I think you make a very nice point to show that the end goals are not needed to be aligned, or perhaps better said the same, when talking about efficiency and effectiveness, at least if I grasp fully your definitions. From some perspective this unalignement can be obvious and needed, still I have the idea that being more customer-oriented and for example less solution-oriented is more generally suited, ofcourse for your customer but also for the software company. The customer naturally has his perspective on these quality aspects and so the software company.

    If the software company was customer-oriented and fully aligned with the goals of the customer I still have the impression that the relevance of efficiency would still come after the effectiveness aspects. If the approach the software company would use, reduces most of the big crashes and thereby provide a higher availability, which is for example an important business goal of the customer, the approach is effective for the customer. If the software company helps achieving this goal fast, it is an efficient approach for the customer. A part of the customers main goal is reached, namely high availability. The approach of the software company looks thereby to the customer primarily effecitive and secondary efficient and I think the software company can also gain a lot by using this perspective.

    Ofcourse like you say (if I understand well) perspective (and/or context) says it all. Your definitions are more general perhaps than my customer-oriented view. In a way I think customer orientation is the best way for whatever outcome of the business. Agility helps in this area too. We do our job to satisfy our customers, at least I try. 🙂 But this is another discussion, but I think you are right with your more general definition. But if I may ask, should customer orientation than not be the main orientation of a software company?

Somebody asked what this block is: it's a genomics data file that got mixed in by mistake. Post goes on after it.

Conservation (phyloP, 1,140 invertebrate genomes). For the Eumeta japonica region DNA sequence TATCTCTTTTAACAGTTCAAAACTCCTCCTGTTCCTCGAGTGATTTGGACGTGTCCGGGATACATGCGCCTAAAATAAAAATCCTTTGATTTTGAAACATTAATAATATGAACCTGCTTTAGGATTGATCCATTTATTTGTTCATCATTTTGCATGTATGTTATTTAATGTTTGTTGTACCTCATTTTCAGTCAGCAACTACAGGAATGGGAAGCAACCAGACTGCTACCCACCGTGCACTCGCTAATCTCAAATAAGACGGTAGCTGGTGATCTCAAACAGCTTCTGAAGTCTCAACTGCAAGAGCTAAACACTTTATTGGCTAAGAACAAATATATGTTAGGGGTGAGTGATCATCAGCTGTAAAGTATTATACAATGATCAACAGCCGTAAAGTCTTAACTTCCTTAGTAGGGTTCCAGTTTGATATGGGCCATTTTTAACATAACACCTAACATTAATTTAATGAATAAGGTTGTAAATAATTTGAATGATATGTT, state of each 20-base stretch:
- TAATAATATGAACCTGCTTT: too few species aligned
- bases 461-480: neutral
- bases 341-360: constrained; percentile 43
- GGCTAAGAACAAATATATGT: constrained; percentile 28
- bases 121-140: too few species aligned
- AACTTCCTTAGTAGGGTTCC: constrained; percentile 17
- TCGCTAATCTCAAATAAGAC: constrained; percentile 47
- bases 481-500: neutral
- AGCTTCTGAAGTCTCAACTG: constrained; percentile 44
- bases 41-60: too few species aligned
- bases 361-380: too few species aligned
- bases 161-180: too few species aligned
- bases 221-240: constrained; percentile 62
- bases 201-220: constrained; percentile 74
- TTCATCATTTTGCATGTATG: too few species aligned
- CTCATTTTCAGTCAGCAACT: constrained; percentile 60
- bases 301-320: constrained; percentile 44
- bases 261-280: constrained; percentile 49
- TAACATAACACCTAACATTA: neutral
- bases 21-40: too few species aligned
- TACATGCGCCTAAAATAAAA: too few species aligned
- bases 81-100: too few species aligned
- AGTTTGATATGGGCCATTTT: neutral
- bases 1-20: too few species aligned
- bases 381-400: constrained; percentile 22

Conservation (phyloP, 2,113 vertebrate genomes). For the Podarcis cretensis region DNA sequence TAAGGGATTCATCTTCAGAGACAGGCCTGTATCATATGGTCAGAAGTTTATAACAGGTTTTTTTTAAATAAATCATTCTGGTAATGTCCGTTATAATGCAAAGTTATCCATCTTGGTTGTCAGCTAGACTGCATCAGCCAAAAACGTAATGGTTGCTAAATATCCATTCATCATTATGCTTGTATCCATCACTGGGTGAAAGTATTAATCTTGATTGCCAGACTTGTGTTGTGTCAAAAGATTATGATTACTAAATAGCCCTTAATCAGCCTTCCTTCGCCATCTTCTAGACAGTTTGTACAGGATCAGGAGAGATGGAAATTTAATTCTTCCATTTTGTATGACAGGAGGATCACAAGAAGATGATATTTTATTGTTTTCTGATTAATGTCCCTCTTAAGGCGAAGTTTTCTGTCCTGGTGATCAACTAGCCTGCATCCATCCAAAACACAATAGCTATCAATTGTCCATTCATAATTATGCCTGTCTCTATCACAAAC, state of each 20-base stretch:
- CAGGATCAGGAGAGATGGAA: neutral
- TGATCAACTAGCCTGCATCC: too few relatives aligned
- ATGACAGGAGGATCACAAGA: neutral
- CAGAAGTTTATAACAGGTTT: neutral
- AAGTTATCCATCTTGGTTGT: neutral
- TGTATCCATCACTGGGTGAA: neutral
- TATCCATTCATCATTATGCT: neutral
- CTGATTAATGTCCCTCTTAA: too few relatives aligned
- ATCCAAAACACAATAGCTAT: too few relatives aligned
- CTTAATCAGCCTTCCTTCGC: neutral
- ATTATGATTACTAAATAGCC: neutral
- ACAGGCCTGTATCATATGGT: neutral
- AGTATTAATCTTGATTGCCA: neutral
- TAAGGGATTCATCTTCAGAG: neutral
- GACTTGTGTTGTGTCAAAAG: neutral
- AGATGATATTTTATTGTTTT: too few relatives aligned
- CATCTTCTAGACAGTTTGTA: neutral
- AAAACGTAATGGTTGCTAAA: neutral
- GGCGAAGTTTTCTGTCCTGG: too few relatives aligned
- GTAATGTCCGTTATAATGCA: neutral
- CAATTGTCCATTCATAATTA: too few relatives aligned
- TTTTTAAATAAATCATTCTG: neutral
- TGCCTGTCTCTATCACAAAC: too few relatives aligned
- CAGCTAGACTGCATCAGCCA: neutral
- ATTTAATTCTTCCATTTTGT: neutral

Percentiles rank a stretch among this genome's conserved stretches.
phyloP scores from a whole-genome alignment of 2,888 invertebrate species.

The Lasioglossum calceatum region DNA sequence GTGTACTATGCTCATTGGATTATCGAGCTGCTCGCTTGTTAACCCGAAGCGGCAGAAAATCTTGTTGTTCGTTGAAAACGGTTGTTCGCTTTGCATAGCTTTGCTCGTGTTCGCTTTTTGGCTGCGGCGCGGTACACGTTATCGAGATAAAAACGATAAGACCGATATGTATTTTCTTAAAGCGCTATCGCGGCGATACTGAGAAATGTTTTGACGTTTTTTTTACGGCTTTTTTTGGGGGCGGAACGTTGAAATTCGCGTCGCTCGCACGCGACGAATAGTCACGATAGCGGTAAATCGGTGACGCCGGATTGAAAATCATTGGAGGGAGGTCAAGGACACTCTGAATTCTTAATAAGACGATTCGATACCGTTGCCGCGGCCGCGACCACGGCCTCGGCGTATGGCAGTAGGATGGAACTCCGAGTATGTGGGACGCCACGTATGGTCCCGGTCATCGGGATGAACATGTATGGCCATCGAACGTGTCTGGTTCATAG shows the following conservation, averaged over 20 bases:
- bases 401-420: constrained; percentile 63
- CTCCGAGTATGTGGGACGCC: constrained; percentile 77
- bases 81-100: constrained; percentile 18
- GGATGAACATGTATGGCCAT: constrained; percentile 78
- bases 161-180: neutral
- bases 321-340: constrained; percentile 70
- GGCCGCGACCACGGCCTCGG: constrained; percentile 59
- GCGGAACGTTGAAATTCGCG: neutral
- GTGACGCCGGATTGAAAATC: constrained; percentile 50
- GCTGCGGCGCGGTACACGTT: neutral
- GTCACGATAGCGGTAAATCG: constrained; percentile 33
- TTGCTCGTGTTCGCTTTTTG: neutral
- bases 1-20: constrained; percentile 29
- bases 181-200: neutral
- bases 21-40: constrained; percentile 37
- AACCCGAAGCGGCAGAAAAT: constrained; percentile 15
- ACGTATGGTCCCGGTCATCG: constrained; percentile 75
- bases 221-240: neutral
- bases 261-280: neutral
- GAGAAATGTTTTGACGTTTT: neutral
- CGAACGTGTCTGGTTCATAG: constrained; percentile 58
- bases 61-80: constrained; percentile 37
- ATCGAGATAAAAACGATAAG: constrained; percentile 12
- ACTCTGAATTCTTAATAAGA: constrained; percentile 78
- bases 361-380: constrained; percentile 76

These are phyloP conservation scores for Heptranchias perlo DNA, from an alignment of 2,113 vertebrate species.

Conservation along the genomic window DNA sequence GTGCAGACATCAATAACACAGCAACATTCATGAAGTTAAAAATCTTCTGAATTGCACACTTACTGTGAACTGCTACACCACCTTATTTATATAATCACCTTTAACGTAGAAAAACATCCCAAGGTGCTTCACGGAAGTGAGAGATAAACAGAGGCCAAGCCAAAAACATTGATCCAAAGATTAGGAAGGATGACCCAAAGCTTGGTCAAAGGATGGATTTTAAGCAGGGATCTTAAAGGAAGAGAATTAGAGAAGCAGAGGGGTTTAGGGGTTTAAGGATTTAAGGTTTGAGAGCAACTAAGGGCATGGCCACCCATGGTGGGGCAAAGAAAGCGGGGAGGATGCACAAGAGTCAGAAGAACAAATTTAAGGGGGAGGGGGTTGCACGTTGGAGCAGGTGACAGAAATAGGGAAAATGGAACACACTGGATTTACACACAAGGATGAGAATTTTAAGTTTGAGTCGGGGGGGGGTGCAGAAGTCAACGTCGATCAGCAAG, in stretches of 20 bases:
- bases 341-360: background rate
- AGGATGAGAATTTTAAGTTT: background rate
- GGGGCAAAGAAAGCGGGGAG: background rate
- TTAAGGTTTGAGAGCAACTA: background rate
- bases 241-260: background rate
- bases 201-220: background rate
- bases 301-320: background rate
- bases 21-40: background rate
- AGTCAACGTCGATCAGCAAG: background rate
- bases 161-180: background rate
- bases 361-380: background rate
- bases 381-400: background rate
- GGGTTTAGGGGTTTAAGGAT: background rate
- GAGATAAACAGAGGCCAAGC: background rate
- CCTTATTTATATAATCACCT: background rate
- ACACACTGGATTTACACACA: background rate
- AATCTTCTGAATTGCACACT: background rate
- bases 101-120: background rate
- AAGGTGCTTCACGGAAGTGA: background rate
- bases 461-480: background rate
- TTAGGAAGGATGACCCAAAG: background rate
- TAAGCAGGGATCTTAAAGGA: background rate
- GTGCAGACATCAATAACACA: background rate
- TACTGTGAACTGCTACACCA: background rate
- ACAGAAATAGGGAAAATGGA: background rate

Greetings

  5. charliealfred / Feb 16 2009 3:01 am

    Yes. You definitely got the idea! Context and perspective alter what we think is effective.

    I certainly agree that as a general rule having customer focused goals are prefereable to internal goals. After all, our customers provide our revenue, which is like food or water to a business.

    But things are always more complex then they seem!

    What happens if the software manager is under pressure from his boss to improve quality, or what if the software project team will get bonuses if their achieve certain quality metrics.

    People behave in certain ways for lots of complex reasons. That’s because everybody has their own “value model” which establishes their priorities and guides their behavior.

    One of my favorite documented examples of this is in Chapter 2 of the book Freakonomics, by Levitt and Dubner. After examining thousands of real estate deals in metropolitan Chicago, they found that real estate agents who represented themselves kept properties on the market for an average of 7 days longer and sold homes for about $10,000 more than when ther represented another client.

    Hmmm, you’d think that the real estate agent was working in the best interests of their client, right? Problem is, their client’s interest has two driving variables: time to sell and sales price.

    In this case, when the real estate agent sells their own propery, the extra $10,000 goes into their own pocket. This is enough to justify waiting a week for a better deal.

    However, when they represent a client, the 6% commission on the $10,000 price difference is $600. When split 50-50 with the buyer’s agent, the difference is $300. Given this, which real estate agent accepts the risk of losing the buyer by stalling, and tries to hold out for a better sale price?

    Cheers,
    Charlie